2. Jonah wasn’t attached to the plant. Jonah was concerned about his own comfort. He wasn’t upset that the plant withered, he was upset because his shade went away and he then had to sit in the sun and pout! He could no longer sit comfortably in the shade, leaning up against the stock, and be apathetic.  Now he had to be uncomfortable being apathetic.

3. Reading that passage wrong actually prevents you from seeing what was really going on there: Jonah didn’t care about that plant in the same way that he didn’t care about the Ninevites. He cared about himself. As long a Jonah was personally comfortable he was not concern about these people – it has to be said – of a different race.

That is what was going on with Jonah and that is what the story is suppose to challenge in us. Thinking that this is about loving people more than plants A) completely misses the point and B) prevents you from looking into the mirror of scripture and seeing  Jonah.

I am not fond of saying that somebody reads the Bible wrong. But when we use bad either-or thinking (whether you call in Dualism or Binary or whatever) it becomes a real problem. Thinking that there is a split between “loving plants and loving people” becomes a place holder – it takes up the space of interpretation. I think to myself “I’m on the right side of that divide : I love people”.  I pat myself on the back without realizing that passage is not about plants, it is about racism. Jonah’s attitude toward Nineveh was problem – not that he “loved plants”.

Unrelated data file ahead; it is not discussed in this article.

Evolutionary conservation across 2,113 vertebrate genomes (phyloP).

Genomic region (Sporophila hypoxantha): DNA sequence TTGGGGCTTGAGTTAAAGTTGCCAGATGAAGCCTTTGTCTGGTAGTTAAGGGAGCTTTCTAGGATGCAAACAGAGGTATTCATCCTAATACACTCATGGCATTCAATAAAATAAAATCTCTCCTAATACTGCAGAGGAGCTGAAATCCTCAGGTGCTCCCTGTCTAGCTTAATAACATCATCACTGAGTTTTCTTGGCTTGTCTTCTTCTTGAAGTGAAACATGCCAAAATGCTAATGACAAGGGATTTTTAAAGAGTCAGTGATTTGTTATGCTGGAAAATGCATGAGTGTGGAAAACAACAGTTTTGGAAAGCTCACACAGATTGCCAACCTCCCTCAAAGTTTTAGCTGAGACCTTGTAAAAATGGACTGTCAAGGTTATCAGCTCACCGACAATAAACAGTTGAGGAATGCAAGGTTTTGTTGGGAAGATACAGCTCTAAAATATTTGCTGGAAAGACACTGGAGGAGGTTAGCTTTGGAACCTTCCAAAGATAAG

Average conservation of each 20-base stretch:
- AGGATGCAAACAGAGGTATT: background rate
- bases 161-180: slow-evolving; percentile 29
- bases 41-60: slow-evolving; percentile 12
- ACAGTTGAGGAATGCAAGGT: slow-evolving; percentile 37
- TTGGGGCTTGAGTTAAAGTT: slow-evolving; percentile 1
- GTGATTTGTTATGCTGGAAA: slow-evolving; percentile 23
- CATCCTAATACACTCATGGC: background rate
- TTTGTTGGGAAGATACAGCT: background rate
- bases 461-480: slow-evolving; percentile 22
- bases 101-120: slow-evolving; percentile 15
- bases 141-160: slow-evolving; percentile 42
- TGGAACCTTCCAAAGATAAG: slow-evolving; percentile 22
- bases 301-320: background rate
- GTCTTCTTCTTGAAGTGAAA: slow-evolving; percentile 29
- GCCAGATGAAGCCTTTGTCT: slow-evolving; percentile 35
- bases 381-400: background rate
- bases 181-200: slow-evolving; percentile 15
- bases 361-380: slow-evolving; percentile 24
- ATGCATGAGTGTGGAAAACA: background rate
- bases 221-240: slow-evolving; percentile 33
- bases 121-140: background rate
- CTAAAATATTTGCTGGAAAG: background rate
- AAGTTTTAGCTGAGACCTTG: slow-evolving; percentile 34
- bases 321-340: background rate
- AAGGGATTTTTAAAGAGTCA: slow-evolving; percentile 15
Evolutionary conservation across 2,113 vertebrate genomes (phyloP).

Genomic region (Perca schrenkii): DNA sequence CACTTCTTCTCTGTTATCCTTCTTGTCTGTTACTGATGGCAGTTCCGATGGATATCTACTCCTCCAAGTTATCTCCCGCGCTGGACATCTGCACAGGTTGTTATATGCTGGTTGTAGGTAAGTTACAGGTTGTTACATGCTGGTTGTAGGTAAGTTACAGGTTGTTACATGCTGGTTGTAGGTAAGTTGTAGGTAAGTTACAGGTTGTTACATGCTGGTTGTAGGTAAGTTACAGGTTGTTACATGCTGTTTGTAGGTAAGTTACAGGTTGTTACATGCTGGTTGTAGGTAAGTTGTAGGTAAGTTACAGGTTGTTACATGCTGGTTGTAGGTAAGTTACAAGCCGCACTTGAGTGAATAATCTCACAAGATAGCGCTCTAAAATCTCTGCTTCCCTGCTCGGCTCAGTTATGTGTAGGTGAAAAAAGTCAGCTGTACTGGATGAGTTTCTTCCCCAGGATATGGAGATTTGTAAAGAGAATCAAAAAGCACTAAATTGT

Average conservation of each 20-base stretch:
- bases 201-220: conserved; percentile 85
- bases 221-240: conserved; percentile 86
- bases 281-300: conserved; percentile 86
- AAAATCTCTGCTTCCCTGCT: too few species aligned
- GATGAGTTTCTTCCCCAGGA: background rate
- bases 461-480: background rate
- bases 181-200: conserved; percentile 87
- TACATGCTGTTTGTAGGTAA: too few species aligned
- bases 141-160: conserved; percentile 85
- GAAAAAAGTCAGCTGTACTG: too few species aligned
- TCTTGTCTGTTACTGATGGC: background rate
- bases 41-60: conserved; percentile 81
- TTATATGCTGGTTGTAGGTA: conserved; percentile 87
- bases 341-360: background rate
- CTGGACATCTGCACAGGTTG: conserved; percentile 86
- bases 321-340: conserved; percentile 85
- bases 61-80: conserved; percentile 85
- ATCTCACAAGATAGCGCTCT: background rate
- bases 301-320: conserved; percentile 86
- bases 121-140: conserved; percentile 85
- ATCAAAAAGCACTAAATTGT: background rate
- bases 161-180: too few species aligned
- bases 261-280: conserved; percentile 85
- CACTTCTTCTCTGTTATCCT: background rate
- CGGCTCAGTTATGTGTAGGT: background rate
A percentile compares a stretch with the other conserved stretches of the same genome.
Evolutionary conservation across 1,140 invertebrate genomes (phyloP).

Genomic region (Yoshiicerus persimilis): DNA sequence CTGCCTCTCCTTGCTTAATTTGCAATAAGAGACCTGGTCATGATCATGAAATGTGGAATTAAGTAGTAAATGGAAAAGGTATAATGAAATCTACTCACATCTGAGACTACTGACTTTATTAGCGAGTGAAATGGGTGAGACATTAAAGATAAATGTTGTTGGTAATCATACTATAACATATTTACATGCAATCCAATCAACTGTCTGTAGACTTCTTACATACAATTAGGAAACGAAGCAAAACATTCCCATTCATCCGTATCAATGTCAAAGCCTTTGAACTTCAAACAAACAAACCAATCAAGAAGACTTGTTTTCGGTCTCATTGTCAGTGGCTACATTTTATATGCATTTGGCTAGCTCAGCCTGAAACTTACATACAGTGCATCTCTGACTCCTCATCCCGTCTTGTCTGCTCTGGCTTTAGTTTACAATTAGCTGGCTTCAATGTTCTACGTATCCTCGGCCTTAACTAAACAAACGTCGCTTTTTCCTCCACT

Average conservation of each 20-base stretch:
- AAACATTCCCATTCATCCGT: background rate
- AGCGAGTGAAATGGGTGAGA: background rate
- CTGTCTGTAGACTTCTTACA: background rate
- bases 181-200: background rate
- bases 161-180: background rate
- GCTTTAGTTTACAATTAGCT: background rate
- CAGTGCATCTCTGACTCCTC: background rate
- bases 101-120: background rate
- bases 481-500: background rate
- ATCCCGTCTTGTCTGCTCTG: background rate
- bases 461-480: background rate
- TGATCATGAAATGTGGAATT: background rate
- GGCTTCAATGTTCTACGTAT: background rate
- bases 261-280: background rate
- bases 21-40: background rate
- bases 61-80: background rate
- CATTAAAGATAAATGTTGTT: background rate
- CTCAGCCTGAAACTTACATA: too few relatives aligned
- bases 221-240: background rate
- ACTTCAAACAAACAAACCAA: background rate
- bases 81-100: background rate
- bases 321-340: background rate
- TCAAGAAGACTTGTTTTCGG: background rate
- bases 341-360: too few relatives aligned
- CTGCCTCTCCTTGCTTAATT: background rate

This bad reading of the Bible (plants-people) has left me satisfied that I love people more than plants and so I do not look for deeper meaning in the text. The second way of reading that text (racism) leaves me unsatisfied and on the wrong side of the lesson to be learned. I am apathetic in the same way that Jonah was. I may not be as flagrant in my protest of God meeting “others” where they are and in ways that are not my ways, but I have a Jonah heart and the text confronts me with that.

This is not about Nineveh being a city. It is not about loving plants more than people. It is about racism and apathy! When I get a bad reading of the Bible that occupies the interpretive space it blocks out the real challenge of the text because instead of the challenge – the challenge’s  place is already taken by self-satisfaction and apathy. The result is that I missed the opportunity to be confronted with my own complicit racism.

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One Response to Can I read the Bible wrong?

  1. Ray Levesque says:

    I got to spend a week with Rene Padilla and his wife (before she passed) and learned a great deal about working among the poor of Argentina. What a treasure of a man!

    As for reading the Bible wrong — of course that happens all the time. What might be an even better question is – did the teacher already have a conclusion before finding the story of Jonah or is he claiming that all he taught you was learned after the ready.

    Recently in the time of Yom Kippur, Jonah is traditionally read, and it is all about “teshuvah”, the notion of returning to God, or repenting. It’s hard to tell if Jonah or the people of Ninevah were better at returning to God. As with other native stories, there are many levels we can learn from as we reflect on Jonah. But only a select few will ever teach that this is about people who love plants versus those who love people. Maybe he was smoking plants as he prepared his lecture… (a secret plant lover?)